With the sea trials quickly over, the Titanic sailed at midnight from Belfast to Southampton to take it's maiden voyage. Mr. Kempster, a director at Harland and Wolff, the company that built the Titanic, stated that before the ship left Belfast, Captain Smith was asked if courage and fearlessness in the face of death existed amongst seamen as of old. Captain Smith declared if any disaster like the Birkenhead happened, they would go down as those men went down.
When Smith arrived at Southampton, his first problem was that of the coal miner's strike. Coal was in very short supply. The Titanic had 1880 tons aboard and took additional supplies from the Olympic as well as other ships such as the Majestic, Oceanic, Philadelphia, New York & St. Louis. All this was not helped by the fact that there was a fire in Number 10 bunker on the starboard side of Boiler Room 6. This had started as the ship left Belfast and would not be extinguished until Saturday, the 13th of April at 12 Noon, the day before Titanic stuck an iceberg.
Henry Tingle Wilde was transferred from the Olympic to the Titanic on 9 April to be the Chief Officer at Captain Smith's request. This caused a reshuffle amongst the deck officers.
Wednesday, 10 April , Sailing Day. Shortly before 7AM, Captain Smith, left his home at Woodhead, a red-bricked, twin-gabled home on Winn Road in Southampton. Smith was wearing a bowler hat and a long overcoat. The local newspaper boy Albert "Ben" Benham remembers him coming out and saying to him, "'Alright son, I'll take my paper.'" The boy gave the departing captain his paper.
Smith turned around to wave good-bye to his wife Eleanor and twelve-year old daughter, Helen, who stood in the doorway. He then entered his waiting taxi. His ride from Westwood Park took him through the center of Southampton and down the hill to the docks.
Boarding the vessel at about 7:30AM, he went directly to his cabin to receive the sailing report from his Chief Officer Henry Tingle Wilde. At 8AM the Blue Ensign was hoisted at the stern and the crew under direction of petty officers, began to assemble on deck for muster. The ship's articles - the 'sign on list' - for each department was distributed to respective department heads.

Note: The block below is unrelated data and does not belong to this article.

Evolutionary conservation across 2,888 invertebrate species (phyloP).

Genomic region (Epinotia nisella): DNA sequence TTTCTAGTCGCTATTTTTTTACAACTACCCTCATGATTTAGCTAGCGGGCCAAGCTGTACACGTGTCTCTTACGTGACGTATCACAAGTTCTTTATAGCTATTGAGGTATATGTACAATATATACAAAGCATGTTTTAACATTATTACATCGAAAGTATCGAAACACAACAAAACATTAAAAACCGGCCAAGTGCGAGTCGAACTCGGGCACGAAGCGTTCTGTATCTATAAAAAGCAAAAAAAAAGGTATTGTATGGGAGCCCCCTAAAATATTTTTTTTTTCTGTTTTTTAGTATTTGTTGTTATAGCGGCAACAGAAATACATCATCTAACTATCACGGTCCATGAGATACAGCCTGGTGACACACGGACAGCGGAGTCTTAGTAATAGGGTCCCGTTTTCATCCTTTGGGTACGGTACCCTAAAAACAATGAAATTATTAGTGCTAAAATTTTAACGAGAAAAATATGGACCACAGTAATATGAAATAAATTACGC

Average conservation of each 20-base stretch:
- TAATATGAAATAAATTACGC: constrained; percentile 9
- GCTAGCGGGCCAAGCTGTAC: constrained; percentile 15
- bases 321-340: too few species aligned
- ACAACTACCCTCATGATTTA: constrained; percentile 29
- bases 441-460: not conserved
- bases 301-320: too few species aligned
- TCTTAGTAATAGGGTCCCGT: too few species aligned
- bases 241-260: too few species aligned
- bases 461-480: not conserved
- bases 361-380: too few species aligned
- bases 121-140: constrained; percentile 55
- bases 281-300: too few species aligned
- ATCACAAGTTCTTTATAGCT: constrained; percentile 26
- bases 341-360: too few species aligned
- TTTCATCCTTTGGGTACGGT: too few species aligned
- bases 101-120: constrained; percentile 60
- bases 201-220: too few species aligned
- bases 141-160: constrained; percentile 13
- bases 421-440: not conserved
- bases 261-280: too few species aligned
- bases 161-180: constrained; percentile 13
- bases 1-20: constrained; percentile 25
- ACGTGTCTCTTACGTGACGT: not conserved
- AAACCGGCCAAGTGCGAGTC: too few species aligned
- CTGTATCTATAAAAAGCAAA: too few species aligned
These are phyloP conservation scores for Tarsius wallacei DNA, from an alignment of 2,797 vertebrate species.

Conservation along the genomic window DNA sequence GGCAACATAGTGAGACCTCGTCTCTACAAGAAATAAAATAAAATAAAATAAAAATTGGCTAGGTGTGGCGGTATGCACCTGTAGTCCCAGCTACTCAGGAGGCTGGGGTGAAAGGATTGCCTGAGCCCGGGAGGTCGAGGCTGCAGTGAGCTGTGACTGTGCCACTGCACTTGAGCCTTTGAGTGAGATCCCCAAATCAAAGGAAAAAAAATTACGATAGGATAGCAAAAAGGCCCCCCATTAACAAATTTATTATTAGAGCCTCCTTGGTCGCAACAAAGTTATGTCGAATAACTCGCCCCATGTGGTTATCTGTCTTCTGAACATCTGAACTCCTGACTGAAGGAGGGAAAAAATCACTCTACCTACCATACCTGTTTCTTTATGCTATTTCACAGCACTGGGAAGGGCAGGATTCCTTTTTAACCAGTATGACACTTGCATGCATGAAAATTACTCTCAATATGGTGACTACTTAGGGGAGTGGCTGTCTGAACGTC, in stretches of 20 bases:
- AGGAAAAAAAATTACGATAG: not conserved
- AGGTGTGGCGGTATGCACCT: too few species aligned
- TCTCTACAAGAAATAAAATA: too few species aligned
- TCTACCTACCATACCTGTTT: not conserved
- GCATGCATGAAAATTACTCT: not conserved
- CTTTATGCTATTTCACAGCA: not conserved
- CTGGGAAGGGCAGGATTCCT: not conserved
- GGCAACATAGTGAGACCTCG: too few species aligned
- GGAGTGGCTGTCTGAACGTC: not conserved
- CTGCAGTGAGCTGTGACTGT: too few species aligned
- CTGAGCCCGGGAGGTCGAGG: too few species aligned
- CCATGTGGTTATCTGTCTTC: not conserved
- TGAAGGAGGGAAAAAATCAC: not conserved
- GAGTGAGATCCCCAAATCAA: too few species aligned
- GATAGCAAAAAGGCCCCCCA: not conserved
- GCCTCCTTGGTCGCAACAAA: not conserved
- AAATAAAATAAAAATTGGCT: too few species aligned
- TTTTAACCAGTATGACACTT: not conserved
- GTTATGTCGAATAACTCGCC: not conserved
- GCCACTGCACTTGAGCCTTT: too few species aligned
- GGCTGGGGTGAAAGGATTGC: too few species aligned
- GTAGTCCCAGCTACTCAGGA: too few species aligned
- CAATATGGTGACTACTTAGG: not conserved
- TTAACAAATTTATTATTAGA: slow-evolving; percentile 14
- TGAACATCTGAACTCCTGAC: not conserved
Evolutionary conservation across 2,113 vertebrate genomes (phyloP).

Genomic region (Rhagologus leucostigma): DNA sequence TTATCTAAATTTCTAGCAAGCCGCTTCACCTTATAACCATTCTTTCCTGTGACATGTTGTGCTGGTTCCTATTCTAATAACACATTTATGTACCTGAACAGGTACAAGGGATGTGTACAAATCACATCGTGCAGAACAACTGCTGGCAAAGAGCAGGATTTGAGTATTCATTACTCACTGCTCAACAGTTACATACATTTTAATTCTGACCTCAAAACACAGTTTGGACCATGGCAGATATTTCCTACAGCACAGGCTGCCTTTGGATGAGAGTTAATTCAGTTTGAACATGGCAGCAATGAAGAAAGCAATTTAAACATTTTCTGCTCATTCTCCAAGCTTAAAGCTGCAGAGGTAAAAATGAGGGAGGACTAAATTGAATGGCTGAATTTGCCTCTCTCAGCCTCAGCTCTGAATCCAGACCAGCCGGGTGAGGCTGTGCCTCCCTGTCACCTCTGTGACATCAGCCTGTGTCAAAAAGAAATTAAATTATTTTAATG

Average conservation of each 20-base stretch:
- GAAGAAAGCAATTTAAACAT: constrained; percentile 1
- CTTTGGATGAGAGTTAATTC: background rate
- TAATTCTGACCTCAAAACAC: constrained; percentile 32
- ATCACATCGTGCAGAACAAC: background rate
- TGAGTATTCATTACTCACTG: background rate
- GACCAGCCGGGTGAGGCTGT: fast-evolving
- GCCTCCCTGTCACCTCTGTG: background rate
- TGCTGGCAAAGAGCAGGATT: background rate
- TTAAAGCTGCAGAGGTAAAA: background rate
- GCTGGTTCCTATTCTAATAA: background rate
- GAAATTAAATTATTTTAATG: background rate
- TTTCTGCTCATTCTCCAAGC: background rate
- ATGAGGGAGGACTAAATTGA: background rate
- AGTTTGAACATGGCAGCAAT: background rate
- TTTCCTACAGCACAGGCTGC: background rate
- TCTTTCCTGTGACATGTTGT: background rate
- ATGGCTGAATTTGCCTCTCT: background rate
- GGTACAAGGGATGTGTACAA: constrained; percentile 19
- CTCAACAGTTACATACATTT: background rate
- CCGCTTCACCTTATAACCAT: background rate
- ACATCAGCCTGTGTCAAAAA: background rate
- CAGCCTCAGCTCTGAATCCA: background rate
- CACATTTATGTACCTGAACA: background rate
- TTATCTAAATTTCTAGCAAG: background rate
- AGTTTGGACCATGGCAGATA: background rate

Smith's occupation this morning was to meet and assist the various officials whose approval would permit the vessel to go to sea. Captain Benjamin Steele, White Star's marine superintendent, supervised the muster as each man was scrutinized by one of the ship's doctors. A company representative further examined each department's final rosters, then handed them to Captain Steele who in turn, took them to Captain Smith for examination and approval.
Even as the passengers were boarding, the local Board of Trade inspector, Captain Maurice Harvey Clarke, was making the final check. Despite a rigorous inspection that included the crew to operate and lower two of the ship's lifeboats, he did not notice, or was not advised of the bunker fire raging below. Captain Smith had been assured by Chief Engineer Joseph Bell that the situation was under control, and that if there was damage - and he doubted there was - it would be confined to a small portion of the transverse bulkhead and would in no way damage the hull's soundness. On the chief engineer's assurance, Captain Smith assumed the risk.
While he signed the final documents, Captain Steele received the formal Captain's Report from Captain Smith, stating "I hereby report this ship loaded and ready for sea. The engines and boilers are in good order for the voyage, and all charts and sailing directions up-to-date. Your obedient servant, Edward J. Smith." There were handshakes all around, offers of congratulation and 'good voyage' as the two officials left the bridge.
There were so many visitors. Roy Diaper, the son of a mariner and then a child was brought on board and remembers "Captain Smith didn't speak to me but he bent down and shook me by the hand, there was a tremendous bustle going on and Captain Smith was surrounded by people." Mrs. Smith, and their daughter Helen, also boarded the ship briefly, visiting the bridge before leaving again.
As the midday sailing time approached, the officials took their leave and all gangways except one were landed. Already aboard was the pilot. Two new figures dressed in civilian clothes entered the bridge. Thomas Andrews, managing director of Harland & Wolff, and J. Bruce Ismay, president & managing director of the White Star Line, exchanged greetings and best wishes for a good voyage with Smith & Wilde before leaving the bridge. Pilot George Bowyer who had been piloting the Olympic when she collided with the HMS Hawke, now had his red and white striped flag flying at the masthead. Bowyer now conferred with Smith about the draughts, turning circles and maneuverability of the immense liner.